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In these consolidated appeals, plaintiff challenged the regulations implementing the contraceptive mandate of the Affordable Care Act, 42 U.S.C. 300gg-13(a), arguing that the regulations’ accommodation for nonprofit organizations with a religious objection to providing contraceptive coverage violates the Religious Freedom Restoration Act (RFRA), 42 U.S.C. 2000bb, et seq. The court concluded that the regulations do not substantially burden plaintiffs' religious exercise and, alternatively, because (1) the government has compelling interests to justify the accommodation, and (2) the accommodation is the least restrictive means of furthering those interests. The court rejected EWTN’s challenges under the Establishment and Free Exercise Clauses because the accommodation is a neutral, generally applicable law that does not discriminate based on religious denomination. The court also rejected EWTN’s challenge under the Free Speech Clause because any speech restrictions that may flow from the accommodation are justified by a compelling governmental interest and are thus constitutional. View "Eternal Word Television Network v. Secretary" on Justia Law

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LabMD appealed the district court's dismissal of its challenges to the FTC's ability to regulate and conduct enforcement proceedings in the area of healthcare data privacy, arguing that the FTC's enforcement action violates the Administrative Procedure Act (APA), 5 U.S.C. 704; is ultra vires; and is unconstitutional. The court held that the FTC's order denying LabMD's motion to dismiss was not a "final agency action," as required of claims made under the APA and, therefore, those claims were properly dismissed. The court also concluded that LabMD's other claims are intertwined with its APA claim for relief and may only be heard at the end of the administrative hearing. Therefore, the court affirmed the district court's order dismissing the case for lack of subject-matter jurisdiction. View "LabMD, Inc. v. Federal Trade Commission" on Justia Law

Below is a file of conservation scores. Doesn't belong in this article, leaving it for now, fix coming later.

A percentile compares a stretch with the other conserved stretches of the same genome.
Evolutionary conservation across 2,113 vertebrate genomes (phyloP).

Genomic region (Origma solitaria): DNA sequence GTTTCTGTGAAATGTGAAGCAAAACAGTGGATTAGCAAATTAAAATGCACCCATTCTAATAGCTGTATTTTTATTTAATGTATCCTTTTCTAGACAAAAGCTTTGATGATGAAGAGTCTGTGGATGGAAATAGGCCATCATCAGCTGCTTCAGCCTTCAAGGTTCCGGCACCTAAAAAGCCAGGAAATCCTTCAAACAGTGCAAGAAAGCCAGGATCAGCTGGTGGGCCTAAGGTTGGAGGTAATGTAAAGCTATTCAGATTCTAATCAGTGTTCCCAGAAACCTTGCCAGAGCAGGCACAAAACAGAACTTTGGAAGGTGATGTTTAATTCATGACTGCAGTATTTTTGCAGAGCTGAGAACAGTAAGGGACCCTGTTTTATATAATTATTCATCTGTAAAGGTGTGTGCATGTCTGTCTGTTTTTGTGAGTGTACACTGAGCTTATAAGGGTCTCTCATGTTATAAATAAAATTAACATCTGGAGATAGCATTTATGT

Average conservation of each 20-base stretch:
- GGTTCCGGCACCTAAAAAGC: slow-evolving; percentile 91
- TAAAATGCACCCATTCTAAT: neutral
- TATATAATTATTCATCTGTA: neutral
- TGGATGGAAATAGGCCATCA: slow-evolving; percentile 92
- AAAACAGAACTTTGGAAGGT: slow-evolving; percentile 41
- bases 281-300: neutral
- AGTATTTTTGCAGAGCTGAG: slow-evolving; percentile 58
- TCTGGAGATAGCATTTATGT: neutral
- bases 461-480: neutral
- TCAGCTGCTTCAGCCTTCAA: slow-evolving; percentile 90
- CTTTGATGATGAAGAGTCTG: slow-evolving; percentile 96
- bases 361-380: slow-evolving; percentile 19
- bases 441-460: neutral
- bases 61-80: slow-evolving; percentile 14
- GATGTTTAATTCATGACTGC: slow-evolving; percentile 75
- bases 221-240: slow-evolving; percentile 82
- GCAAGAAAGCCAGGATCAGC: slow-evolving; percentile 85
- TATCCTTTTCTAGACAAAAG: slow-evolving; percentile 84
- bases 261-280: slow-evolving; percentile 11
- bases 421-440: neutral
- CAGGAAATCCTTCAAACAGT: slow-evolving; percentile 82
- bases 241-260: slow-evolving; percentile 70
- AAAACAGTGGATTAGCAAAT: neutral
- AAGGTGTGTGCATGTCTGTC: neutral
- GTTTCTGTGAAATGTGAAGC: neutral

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Relator filed a qui tam action under the False Claims Act (FCA), 31 U.S.C. 3729-3733, alleging that healthcare clinics provided, and the Humana defendants either knew of or promoted, a variety of free services for patients and health plan members. Relator alleged that the clinics offered such services without regard for medical purpose or financial need and that the value of the services is more than nominal. The court affirmed the district court's dismissal of the amended complaint with prejudice where, under the prior or amended version of section 3730 of the FCA, relator cannot overcome the public disclosure bar. View "Osheroff v. Humana Inc." on Justia Law

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Kawa filed suit challenging the Treasury's decision to postpone the enforcement of the employer mandate provisions of the Patient Protection and Affordable Care Act (ACA), 26 U.S.C. 4980H, and sought a declaratory judgment and injunction setting aside the Treasury's transition relief. Kawa had expended time and money to determine how to comply with the employer mandate between early 2013 and the end of June 2013. After Kawa incurred these expenses, the Treasury announced it would not enforce the mandate for a transition period of one year - until the end of 2014. The Treasury then extended the transition relief for certain employers, including Kawa, for a second year. The court affirmed the district court's dismissal of the complaint because Kawa lacked Article III standing where Kawa failed to allege an injury in fact, a causal connection, and a likelihood of success. View "Kawa Orthodontics, LLP v. Secretary, U.S. Dept. of the Treasury, et al." on Justia Law